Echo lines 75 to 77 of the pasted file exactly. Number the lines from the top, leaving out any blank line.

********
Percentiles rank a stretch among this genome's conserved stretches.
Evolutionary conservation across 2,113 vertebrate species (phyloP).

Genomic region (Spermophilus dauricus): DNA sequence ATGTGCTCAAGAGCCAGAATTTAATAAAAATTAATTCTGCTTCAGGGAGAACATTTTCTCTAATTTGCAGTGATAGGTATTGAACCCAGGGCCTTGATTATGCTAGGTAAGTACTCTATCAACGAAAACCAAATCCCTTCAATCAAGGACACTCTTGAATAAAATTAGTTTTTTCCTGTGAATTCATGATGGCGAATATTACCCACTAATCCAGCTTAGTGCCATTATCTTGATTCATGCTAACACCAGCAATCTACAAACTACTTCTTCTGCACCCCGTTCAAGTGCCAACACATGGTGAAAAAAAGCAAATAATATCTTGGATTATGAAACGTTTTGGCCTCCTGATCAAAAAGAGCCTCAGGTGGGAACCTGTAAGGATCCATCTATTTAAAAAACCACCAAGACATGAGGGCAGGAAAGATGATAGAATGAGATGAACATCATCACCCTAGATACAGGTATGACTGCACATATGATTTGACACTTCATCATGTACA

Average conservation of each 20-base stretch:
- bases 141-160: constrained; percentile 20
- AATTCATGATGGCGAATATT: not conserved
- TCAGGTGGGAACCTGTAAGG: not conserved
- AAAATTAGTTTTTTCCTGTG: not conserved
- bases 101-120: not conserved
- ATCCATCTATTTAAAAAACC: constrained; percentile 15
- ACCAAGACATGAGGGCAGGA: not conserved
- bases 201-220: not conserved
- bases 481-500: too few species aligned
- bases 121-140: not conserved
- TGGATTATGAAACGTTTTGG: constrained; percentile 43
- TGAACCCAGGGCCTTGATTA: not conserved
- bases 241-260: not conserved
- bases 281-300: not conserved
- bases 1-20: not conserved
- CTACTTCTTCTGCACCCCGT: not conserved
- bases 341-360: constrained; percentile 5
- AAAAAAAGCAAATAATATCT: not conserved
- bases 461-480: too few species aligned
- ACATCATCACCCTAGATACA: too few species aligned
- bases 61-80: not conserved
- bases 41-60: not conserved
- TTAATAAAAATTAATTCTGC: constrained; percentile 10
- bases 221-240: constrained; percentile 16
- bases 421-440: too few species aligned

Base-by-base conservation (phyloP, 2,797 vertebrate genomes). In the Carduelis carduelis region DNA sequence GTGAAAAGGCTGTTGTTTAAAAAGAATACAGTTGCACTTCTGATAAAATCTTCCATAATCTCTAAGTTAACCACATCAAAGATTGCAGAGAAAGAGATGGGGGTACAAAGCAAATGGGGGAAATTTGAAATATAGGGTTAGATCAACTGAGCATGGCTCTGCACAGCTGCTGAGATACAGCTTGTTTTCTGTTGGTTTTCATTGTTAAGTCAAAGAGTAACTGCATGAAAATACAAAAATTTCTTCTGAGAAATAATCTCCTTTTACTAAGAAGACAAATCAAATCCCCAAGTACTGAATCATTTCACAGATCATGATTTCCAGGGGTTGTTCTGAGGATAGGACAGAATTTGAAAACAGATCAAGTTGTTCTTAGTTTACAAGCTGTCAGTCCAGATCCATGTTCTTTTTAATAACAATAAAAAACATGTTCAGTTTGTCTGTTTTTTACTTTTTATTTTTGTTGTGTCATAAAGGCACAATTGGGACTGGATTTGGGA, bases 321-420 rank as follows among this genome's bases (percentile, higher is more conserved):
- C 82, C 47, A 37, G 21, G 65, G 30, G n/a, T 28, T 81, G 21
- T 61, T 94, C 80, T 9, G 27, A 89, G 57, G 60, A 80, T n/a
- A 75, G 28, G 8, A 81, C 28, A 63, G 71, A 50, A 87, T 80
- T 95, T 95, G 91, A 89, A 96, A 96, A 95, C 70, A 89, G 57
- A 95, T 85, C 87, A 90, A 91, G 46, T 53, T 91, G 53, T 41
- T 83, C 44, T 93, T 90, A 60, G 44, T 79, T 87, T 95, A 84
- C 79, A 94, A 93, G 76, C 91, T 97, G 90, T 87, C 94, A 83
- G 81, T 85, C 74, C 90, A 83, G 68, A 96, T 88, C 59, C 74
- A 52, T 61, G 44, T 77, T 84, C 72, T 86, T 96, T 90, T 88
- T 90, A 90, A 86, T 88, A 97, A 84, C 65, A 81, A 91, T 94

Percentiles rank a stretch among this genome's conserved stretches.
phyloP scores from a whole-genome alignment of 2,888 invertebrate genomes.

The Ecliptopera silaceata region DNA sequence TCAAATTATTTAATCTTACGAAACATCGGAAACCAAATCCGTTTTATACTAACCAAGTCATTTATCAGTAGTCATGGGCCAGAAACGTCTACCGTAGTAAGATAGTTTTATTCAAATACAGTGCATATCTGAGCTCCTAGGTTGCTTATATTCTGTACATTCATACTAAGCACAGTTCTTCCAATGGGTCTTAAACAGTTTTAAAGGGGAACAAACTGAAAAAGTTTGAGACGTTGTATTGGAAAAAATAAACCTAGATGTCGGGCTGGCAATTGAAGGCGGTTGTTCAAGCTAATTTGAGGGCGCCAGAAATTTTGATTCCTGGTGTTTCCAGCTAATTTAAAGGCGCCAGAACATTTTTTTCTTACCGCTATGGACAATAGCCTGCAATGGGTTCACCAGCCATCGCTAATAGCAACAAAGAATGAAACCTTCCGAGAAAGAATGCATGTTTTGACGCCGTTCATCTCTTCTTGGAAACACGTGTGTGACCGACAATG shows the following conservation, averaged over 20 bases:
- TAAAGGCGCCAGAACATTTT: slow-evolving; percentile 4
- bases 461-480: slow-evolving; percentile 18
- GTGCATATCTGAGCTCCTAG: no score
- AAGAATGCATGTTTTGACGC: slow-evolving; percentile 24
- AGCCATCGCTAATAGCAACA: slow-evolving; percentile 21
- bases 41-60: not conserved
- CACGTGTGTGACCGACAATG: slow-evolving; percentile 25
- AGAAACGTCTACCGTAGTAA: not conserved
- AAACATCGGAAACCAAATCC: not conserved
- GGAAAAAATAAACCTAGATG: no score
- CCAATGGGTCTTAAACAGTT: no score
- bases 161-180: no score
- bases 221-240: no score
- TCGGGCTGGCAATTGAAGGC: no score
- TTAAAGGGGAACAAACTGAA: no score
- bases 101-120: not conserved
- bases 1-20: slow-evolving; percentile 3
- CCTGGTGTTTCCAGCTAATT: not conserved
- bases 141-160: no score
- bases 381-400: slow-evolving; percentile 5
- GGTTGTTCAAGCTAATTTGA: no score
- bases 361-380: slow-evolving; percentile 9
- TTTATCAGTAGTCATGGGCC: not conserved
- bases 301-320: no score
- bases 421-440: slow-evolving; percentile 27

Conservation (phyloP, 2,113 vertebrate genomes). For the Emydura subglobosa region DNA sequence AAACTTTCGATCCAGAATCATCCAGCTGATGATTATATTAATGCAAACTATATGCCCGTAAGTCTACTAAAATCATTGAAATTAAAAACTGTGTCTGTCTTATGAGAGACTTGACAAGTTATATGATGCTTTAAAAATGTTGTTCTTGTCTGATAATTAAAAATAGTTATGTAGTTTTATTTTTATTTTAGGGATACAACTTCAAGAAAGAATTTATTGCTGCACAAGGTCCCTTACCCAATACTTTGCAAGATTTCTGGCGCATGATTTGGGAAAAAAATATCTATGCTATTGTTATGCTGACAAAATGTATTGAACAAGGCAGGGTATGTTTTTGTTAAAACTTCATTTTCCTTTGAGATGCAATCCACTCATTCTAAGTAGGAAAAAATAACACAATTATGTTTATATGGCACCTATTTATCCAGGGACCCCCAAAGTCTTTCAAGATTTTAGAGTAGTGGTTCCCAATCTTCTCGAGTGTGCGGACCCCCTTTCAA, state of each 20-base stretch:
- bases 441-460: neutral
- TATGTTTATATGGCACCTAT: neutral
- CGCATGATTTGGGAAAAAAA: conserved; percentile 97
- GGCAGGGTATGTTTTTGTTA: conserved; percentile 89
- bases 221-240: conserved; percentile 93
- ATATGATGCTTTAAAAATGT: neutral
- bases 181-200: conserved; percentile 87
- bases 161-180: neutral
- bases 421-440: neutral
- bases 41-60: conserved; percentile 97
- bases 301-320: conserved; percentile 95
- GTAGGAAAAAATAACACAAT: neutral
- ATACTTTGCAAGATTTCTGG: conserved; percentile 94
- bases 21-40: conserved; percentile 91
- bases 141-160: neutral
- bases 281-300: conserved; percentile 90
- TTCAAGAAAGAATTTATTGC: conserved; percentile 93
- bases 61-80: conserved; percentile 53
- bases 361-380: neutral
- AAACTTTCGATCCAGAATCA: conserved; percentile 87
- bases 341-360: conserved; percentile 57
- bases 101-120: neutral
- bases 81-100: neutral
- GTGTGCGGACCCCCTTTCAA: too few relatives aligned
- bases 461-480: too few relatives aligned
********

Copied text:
- ATATGATGCTTTAAAAATGT: neutral
- bases 181-200: conserved; percentile 87
- bases 161-180: neutral